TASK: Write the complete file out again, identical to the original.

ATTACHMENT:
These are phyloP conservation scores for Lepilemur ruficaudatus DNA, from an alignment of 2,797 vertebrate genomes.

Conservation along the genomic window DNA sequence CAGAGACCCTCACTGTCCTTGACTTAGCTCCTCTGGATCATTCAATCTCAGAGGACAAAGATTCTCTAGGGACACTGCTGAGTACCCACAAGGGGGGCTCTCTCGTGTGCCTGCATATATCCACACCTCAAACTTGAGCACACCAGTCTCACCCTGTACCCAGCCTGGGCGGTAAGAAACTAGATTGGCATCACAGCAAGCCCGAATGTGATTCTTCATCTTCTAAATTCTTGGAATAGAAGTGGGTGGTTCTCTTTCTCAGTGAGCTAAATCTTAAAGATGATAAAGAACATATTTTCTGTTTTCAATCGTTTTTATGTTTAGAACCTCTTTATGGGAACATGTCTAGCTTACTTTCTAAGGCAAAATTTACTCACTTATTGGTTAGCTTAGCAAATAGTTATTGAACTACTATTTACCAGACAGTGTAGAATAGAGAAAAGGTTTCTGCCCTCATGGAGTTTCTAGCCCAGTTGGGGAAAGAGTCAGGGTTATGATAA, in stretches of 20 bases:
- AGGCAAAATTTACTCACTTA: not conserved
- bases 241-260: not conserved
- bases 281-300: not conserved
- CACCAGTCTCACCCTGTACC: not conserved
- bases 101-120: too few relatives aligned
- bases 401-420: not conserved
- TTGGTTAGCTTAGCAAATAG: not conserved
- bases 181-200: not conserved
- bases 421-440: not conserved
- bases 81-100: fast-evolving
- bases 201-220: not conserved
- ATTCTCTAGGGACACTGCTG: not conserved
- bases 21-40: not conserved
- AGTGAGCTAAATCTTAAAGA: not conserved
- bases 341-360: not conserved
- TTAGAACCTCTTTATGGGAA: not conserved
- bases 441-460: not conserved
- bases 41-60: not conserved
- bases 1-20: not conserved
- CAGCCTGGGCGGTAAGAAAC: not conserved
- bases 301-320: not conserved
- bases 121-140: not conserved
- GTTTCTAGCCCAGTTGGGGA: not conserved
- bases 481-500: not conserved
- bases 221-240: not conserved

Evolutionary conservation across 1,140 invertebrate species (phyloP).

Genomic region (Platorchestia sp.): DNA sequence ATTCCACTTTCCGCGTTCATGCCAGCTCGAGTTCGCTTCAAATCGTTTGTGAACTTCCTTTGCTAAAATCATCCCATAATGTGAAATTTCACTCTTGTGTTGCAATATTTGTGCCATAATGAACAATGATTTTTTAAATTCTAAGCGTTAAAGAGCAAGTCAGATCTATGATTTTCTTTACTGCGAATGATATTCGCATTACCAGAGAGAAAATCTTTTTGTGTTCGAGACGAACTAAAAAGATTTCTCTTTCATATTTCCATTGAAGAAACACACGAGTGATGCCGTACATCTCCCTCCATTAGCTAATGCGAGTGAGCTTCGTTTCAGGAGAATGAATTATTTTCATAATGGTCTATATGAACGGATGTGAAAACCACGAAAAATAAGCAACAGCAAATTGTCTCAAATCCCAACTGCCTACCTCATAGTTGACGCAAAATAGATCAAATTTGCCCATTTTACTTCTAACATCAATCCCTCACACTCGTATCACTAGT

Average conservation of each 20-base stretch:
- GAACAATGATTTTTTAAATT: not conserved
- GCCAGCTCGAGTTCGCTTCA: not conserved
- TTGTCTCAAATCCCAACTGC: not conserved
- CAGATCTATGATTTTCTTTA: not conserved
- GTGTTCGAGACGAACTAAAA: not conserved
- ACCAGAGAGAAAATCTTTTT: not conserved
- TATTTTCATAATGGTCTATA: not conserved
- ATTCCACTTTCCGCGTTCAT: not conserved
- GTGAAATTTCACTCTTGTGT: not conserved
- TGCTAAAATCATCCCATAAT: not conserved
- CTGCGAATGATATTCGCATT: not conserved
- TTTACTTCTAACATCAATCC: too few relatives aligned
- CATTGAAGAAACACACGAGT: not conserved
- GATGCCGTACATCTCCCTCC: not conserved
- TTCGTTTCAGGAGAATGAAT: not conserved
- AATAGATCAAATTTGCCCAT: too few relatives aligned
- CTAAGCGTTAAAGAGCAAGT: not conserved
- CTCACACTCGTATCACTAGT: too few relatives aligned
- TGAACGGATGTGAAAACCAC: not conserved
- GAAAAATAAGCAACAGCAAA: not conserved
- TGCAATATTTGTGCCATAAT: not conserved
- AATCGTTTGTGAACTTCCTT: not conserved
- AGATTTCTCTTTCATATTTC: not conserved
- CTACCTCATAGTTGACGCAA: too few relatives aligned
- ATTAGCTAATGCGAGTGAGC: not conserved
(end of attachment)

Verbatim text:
These are phyloP conservation scores for Lepilemur ruficaudatus DNA, from an alignment of 2,797 vertebrate genomes.

Conservation along the genomic window DNA sequence CAGAGACCCTCACTGTCCTTGACTTAGCTCCTCTGGATCATTCAATCTCAGAGGACAAAGATTCTCTAGGGACACTGCTGAGTACCCACAAGGGGGGCTCTCTCGTGTGCCTGCATATATCCACACCTCAAACTTGAGCACACCAGTCTCACCCTGTACCCAGCCTGGGCGGTAAGAAACTAGATTGGCATCACAGCAAGCCCGAATGTGATTCTTCATCTTCTAAATTCTTGGAATAGAAGTGGGTGGTTCTCTTTCTCAGTGAGCTAAATCTTAAAGATGATAAAGAACATATTTTCTGTTTTCAATCGTTTTTATGTTTAGAACCTCTTTATGGGAACATGTCTAGCTTACTTTCTAAGGCAAAATTTACTCACTTATTGGTTAGCTTAGCAAATAGTTATTGAACTACTATTTACCAGACAGTGTAGAATAGAGAAAAGGTTTCTGCCCTCATGGAGTTTCTAGCCCAGTTGGGGAAAGAGTCAGGGTTATGATAA, in stretches of 20 bases:
- AGGCAAAATTTACTCACTTA: not conserved
- bases 241-260: not conserved
- bases 281-300: not conserved
- CACCAGTCTCACCCTGTACC: not conserved
- bases 101-120: too few relatives aligned
- bases 401-420: not conserved
- TTGGTTAGCTTAGCAAATAG: not conserved
- bases 181-200: not conserved
- bases 421-440: not conserved
- bases 81-100: fast-evolving
- bases 201-220: not conserved
- ATTCTCTAGGGACACTGCTG: not conserved
- bases 21-40: not conserved
- AGTGAGCTAAATCTTAAAGA: not conserved
- bases 341-360: not conserved
- TTAGAACCTCTTTATGGGAA: not conserved
- bases 441-460: not conserved
- bases 41-60: not conserved
- bases 1-20: not conserved
- CAGCCTGGGCGGTAAGAAAC: not conserved
- bases 301-320: not conserved
- bases 121-140: not conserved
- GTTTCTAGCCCAGTTGGGGA: not conserved
- bases 481-500: not conserved
- bases 221-240: not conserved

Evolutionary conservation across 1,140 invertebrate species (phyloP).

Genomic region (Platorchestia sp.): DNA sequence ATTCCACTTTCCGCGTTCATGCCAGCTCGAGTTCGCTTCAAATCGTTTGTGAACTTCCTTTGCTAAAATCATCCCATAATGTGAAATTTCACTCTTGTGTTGCAATATTTGTGCCATAATGAACAATGATTTTTTAAATTCTAAGCGTTAAAGAGCAAGTCAGATCTATGATTTTCTTTACTGCGAATGATATTCGCATTACCAGAGAGAAAATCTTTTTGTGTTCGAGACGAACTAAAAAGATTTCTCTTTCATATTTCCATTGAAGAAACACACGAGTGATGCCGTACATCTCCCTCCATTAGCTAATGCGAGTGAGCTTCGTTTCAGGAGAATGAATTATTTTCATAATGGTCTATATGAACGGATGTGAAAACCACGAAAAATAAGCAACAGCAAATTGTCTCAAATCCCAACTGCCTACCTCATAGTTGACGCAAAATAGATCAAATTTGCCCATTTTACTTCTAACATCAATCCCTCACACTCGTATCACTAGT

Average conservation of each 20-base stretch:
- GAACAATGATTTTTTAAATT: not conserved
- GCCAGCTCGAGTTCGCTTCA: not conserved
- TTGTCTCAAATCCCAACTGC: not conserved
- CAGATCTATGATTTTCTTTA: not conserved
- GTGTTCGAGACGAACTAAAA: not conserved
- ACCAGAGAGAAAATCTTTTT: not conserved
- TATTTTCATAATGGTCTATA: not conserved
- ATTCCACTTTCCGCGTTCAT: not conserved
- GTGAAATTTCACTCTTGTGT: not conserved
- TGCTAAAATCATCCCATAAT: not conserved
- CTGCGAATGATATTCGCATT: not conserved
- TTTACTTCTAACATCAATCC: too few relatives aligned
- CATTGAAGAAACACACGAGT: not conserved
- GATGCCGTACATCTCCCTCC: not conserved
- TTCGTTTCAGGAGAATGAAT: not conserved
- AATAGATCAAATTTGCCCAT: too few relatives aligned
- CTAAGCGTTAAAGAGCAAGT: not conserved
- CTCACACTCGTATCACTAGT: too few relatives aligned
- TGAACGGATGTGAAAACCAC: not conserved
- GAAAAATAAGCAACAGCAAA: not conserved
- TGCAATATTTGTGCCATAAT: not conserved
- AATCGTTTGTGAACTTCCTT: not conserved
- AGATTTCTCTTTCATATTTC: not conserved
- CTACCTCATAGTTGACGCAA: too few relatives aligned
- ATTAGCTAATGCGAGTGAGC: not conserved